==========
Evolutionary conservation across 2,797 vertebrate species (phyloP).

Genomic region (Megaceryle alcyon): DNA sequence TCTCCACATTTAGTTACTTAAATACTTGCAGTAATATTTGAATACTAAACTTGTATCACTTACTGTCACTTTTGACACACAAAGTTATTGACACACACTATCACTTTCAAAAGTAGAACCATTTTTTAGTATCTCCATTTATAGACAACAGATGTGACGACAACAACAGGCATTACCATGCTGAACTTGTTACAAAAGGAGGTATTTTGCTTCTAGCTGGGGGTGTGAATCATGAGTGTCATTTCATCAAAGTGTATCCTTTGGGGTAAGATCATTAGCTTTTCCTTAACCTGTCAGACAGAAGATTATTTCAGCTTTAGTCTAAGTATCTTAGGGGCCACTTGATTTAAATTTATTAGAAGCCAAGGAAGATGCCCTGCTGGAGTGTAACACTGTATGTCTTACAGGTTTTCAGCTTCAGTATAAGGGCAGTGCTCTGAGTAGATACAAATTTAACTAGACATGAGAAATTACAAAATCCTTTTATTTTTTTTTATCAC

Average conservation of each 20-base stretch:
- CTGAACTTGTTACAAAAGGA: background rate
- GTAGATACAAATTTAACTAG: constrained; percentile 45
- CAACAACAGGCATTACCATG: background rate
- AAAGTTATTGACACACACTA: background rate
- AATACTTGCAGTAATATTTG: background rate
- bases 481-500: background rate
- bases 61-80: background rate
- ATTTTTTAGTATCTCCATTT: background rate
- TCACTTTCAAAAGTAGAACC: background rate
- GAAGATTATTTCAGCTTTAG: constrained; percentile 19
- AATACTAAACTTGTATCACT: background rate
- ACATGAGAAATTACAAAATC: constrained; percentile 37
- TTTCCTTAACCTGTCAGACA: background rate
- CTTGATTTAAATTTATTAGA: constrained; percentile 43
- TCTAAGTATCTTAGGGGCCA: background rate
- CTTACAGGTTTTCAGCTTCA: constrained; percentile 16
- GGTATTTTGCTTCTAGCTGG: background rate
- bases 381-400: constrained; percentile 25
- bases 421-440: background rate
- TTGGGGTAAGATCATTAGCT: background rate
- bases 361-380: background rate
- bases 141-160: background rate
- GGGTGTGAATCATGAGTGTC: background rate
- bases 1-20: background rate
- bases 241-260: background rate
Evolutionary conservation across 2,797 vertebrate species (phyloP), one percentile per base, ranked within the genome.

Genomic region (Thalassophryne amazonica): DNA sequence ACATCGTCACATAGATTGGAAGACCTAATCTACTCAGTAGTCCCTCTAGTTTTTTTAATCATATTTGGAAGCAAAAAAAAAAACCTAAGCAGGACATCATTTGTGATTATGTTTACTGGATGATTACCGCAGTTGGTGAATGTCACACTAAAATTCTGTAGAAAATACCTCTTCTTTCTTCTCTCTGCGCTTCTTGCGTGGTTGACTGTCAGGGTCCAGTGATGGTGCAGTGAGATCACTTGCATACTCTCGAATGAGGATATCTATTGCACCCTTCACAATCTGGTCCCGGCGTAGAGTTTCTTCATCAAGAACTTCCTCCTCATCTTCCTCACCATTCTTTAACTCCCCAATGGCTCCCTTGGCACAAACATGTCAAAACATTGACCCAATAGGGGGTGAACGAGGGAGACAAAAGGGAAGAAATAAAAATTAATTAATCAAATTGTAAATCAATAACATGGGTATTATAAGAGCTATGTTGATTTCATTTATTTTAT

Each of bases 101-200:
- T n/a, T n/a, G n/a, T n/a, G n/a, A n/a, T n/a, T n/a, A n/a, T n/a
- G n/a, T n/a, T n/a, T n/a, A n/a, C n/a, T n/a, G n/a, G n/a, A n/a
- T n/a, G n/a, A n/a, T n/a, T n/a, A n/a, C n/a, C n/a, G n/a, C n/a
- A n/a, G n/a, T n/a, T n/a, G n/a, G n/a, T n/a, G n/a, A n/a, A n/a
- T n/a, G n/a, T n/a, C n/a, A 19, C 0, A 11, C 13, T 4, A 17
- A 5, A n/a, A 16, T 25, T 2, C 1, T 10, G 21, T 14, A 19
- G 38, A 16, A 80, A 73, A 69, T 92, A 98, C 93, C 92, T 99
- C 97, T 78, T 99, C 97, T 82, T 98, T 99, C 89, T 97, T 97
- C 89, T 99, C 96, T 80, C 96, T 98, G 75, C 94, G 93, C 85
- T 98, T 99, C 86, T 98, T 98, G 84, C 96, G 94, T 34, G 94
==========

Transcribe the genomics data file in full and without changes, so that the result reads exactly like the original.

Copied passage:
Evolutionary conservation across 2,797 vertebrate species (phyloP).

Genomic region (Megaceryle alcyon): DNA sequence TCTCCACATTTAGTTACTTAAATACTTGCAGTAATATTTGAATACTAAACTTGTATCACTTACTGTCACTTTTGACACACAAAGTTATTGACACACACTATCACTTTCAAAAGTAGAACCATTTTTTAGTATCTCCATTTATAGACAACAGATGTGACGACAACAACAGGCATTACCATGCTGAACTTGTTACAAAAGGAGGTATTTTGCTTCTAGCTGGGGGTGTGAATCATGAGTGTCATTTCATCAAAGTGTATCCTTTGGGGTAAGATCATTAGCTTTTCCTTAACCTGTCAGACAGAAGATTATTTCAGCTTTAGTCTAAGTATCTTAGGGGCCACTTGATTTAAATTTATTAGAAGCCAAGGAAGATGCCCTGCTGGAGTGTAACACTGTATGTCTTACAGGTTTTCAGCTTCAGTATAAGGGCAGTGCTCTGAGTAGATACAAATTTAACTAGACATGAGAAATTACAAAATCCTTTTATTTTTTTTTATCAC

Average conservation of each 20-base stretch:
- CTGAACTTGTTACAAAAGGA: background rate
- GTAGATACAAATTTAACTAG: constrained; percentile 45
- CAACAACAGGCATTACCATG: background rate
- AAAGTTATTGACACACACTA: background rate
- AATACTTGCAGTAATATTTG: background rate
- bases 481-500: background rate
- bases 61-80: background rate
- ATTTTTTAGTATCTCCATTT: background rate
- TCACTTTCAAAAGTAGAACC: background rate
- GAAGATTATTTCAGCTTTAG: constrained; percentile 19
- AATACTAAACTTGTATCACT: background rate
- ACATGAGAAATTACAAAATC: constrained; percentile 37
- TTTCCTTAACCTGTCAGACA: background rate
- CTTGATTTAAATTTATTAGA: constrained; percentile 43
- TCTAAGTATCTTAGGGGCCA: background rate
- CTTACAGGTTTTCAGCTTCA: constrained; percentile 16
- GGTATTTTGCTTCTAGCTGG: background rate
- bases 381-400: constrained; percentile 25
- bases 421-440: background rate
- TTGGGGTAAGATCATTAGCT: background rate
- bases 361-380: background rate
- bases 141-160: background rate
- GGGTGTGAATCATGAGTGTC: background rate
- bases 1-20: background rate
- bases 241-260: background rate
Evolutionary conservation across 2,797 vertebrate species (phyloP), one percentile per base, ranked within the genome.

Genomic region (Thalassophryne amazonica): DNA sequence ACATCGTCACATAGATTGGAAGACCTAATCTACTCAGTAGTCCCTCTAGTTTTTTTAATCATATTTGGAAGCAAAAAAAAAAACCTAAGCAGGACATCATTTGTGATTATGTTTACTGGATGATTACCGCAGTTGGTGAATGTCACACTAAAATTCTGTAGAAAATACCTCTTCTTTCTTCTCTCTGCGCTTCTTGCGTGGTTGACTGTCAGGGTCCAGTGATGGTGCAGTGAGATCACTTGCATACTCTCGAATGAGGATATCTATTGCACCCTTCACAATCTGGTCCCGGCGTAGAGTTTCTTCATCAAGAACTTCCTCCTCATCTTCCTCACCATTCTTTAACTCCCCAATGGCTCCCTTGGCACAAACATGTCAAAACATTGACCCAATAGGGGGTGAACGAGGGAGACAAAAGGGAAGAAATAAAAATTAATTAATCAAATTGTAAATCAATAACATGGGTATTATAAGAGCTATGTTGATTTCATTTATTTTAT

Each of bases 101-200:
- T n/a, T n/a, G n/a, T n/a, G n/a, A n/a, T n/a, T n/a, A n/a, T n/a
- G n/a, T n/a, T n/a, T n/a, A n/a, C n/a, T n/a, G n/a, G n/a, A n/a
- T n/a, G n/a, A n/a, T n/a, T n/a, A n/a, C n/a, C n/a, G n/a, C n/a
- A n/a, G n/a, T n/a, T n/a, G n/a, G n/a, T n/a, G n/a, A n/a, A n/a
- T n/a, G n/a, T n/a, C n/a, A 19, C 0, A 11, C 13, T 4, A 17
- A 5, A n/a, A 16, T 25, T 2, C 1, T 10, G 21, T 14, A 19
- G 38, A 16, A 80, A 73, A 69, T 92, A 98, C 93, C 92, T 99
- C 97, T 78, T 99, C 97, T 82, T 98, T 99, C 89, T 97, T 97
- C 89, T 99, C 96, T 80, C 96, T 98, G 75, C 94, G 93, C 85
- T 98, T 99, C 86, T 98, T 98, G 84, C 96, G 94, T 34, G 94